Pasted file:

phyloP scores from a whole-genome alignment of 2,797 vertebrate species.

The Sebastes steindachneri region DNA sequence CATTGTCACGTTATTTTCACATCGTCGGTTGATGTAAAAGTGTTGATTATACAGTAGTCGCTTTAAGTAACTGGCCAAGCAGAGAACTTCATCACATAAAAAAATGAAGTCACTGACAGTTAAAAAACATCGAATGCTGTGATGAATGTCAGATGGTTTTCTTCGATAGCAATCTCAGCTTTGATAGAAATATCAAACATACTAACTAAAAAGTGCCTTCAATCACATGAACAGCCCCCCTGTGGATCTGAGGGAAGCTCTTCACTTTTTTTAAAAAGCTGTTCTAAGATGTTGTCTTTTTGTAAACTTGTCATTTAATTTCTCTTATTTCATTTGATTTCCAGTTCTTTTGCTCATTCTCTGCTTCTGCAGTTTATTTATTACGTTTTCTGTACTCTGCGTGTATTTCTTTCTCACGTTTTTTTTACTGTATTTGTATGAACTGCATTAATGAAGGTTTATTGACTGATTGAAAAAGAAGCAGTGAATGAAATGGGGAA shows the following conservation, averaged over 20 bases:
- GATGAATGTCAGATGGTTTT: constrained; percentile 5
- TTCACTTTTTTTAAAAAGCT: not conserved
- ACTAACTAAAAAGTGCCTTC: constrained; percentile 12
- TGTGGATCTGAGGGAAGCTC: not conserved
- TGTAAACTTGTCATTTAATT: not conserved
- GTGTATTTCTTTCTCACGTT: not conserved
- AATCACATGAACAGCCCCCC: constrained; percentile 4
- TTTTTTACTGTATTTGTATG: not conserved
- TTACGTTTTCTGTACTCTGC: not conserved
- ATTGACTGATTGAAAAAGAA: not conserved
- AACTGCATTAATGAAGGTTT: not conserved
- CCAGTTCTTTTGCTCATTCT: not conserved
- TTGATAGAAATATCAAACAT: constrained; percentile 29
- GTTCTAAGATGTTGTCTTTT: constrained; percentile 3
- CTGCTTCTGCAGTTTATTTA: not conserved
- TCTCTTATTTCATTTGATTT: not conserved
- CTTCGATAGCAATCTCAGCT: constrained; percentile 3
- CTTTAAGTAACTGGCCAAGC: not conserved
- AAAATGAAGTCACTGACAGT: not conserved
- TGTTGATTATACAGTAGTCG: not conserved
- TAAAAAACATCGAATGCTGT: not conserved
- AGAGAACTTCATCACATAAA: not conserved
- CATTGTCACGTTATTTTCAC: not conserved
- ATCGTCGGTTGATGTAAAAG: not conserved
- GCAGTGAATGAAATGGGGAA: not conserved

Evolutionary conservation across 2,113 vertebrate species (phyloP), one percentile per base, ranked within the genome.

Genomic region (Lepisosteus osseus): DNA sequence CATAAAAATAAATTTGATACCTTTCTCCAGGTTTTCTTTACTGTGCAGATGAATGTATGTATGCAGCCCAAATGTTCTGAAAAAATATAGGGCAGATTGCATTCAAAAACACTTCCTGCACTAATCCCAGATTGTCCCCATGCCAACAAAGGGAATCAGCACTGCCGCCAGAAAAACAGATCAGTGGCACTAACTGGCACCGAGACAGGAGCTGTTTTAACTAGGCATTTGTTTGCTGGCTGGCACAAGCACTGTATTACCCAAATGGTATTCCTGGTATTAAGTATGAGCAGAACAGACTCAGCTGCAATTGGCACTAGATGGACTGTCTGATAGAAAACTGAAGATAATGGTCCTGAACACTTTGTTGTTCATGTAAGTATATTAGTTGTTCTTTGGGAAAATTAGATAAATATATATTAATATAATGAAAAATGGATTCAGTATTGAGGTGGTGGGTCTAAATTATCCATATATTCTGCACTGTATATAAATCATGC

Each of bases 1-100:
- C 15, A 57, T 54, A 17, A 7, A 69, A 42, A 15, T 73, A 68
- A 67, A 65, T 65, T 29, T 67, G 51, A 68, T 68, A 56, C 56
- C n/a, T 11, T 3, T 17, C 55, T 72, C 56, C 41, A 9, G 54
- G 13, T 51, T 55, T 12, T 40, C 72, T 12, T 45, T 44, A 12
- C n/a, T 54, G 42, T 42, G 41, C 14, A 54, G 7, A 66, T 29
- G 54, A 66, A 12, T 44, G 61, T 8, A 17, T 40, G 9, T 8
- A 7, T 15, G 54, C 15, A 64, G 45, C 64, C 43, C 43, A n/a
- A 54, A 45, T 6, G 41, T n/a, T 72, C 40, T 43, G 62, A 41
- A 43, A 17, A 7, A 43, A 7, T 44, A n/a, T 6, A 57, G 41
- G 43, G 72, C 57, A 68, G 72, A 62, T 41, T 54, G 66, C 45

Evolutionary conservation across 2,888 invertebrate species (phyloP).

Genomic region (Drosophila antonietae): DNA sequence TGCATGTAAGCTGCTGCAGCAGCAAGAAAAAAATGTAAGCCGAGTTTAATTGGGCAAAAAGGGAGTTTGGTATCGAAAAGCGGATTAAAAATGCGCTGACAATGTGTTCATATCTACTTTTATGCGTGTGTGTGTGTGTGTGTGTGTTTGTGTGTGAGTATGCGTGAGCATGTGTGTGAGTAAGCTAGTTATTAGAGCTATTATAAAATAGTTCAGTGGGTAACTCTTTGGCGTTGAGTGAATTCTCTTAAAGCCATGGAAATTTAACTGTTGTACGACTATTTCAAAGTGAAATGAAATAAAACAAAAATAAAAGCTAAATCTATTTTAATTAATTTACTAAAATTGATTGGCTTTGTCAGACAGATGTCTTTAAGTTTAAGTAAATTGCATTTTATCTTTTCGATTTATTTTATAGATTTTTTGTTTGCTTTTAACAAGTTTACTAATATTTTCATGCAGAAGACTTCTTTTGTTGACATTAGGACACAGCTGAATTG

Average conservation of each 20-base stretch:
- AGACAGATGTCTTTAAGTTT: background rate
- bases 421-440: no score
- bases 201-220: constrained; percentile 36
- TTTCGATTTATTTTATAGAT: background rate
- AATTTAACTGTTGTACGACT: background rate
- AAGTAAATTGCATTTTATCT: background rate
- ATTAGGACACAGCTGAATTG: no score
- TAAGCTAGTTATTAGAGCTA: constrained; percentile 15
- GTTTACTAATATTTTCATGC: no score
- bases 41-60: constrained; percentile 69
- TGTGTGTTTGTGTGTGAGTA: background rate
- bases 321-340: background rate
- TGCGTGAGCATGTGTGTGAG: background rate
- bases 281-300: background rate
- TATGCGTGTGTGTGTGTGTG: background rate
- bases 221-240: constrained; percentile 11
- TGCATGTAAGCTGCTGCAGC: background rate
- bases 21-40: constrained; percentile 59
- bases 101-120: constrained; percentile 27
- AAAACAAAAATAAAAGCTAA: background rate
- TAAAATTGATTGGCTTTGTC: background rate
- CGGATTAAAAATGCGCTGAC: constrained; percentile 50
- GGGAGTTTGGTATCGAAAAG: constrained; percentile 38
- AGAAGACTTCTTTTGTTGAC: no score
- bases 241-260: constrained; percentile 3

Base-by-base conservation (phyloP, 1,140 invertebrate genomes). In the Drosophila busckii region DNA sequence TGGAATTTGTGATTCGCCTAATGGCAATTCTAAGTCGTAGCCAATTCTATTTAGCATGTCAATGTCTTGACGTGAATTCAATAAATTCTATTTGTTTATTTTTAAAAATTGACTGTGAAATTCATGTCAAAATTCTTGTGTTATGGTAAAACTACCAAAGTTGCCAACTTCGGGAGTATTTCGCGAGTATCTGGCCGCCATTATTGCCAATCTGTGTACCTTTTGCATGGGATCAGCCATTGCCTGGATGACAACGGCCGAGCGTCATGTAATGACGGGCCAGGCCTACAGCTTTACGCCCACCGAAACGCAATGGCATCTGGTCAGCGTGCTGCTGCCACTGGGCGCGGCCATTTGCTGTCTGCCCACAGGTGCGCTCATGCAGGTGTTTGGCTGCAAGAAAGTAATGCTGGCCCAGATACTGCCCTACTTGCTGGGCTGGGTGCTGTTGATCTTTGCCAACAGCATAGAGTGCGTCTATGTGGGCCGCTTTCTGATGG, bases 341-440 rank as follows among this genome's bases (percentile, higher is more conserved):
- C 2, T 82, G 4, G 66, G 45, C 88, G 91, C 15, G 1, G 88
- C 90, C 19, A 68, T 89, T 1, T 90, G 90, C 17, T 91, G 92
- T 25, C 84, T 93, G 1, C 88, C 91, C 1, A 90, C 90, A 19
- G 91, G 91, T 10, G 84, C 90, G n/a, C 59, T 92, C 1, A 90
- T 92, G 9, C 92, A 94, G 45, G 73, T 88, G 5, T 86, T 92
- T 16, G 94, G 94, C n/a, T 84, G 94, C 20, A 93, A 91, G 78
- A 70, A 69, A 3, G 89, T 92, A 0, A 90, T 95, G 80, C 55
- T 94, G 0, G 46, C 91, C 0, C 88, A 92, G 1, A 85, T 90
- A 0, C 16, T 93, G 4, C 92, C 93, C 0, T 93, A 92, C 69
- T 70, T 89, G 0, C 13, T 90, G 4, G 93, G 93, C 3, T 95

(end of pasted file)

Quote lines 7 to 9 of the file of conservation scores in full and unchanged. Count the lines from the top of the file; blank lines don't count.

- TGTAAACTTGTCATTTAATT: not conserved
- GTGTATTTCTTTCTCACGTT: not conserved
- AATCACATGAACAGCCCCCC: constrained; percentile 4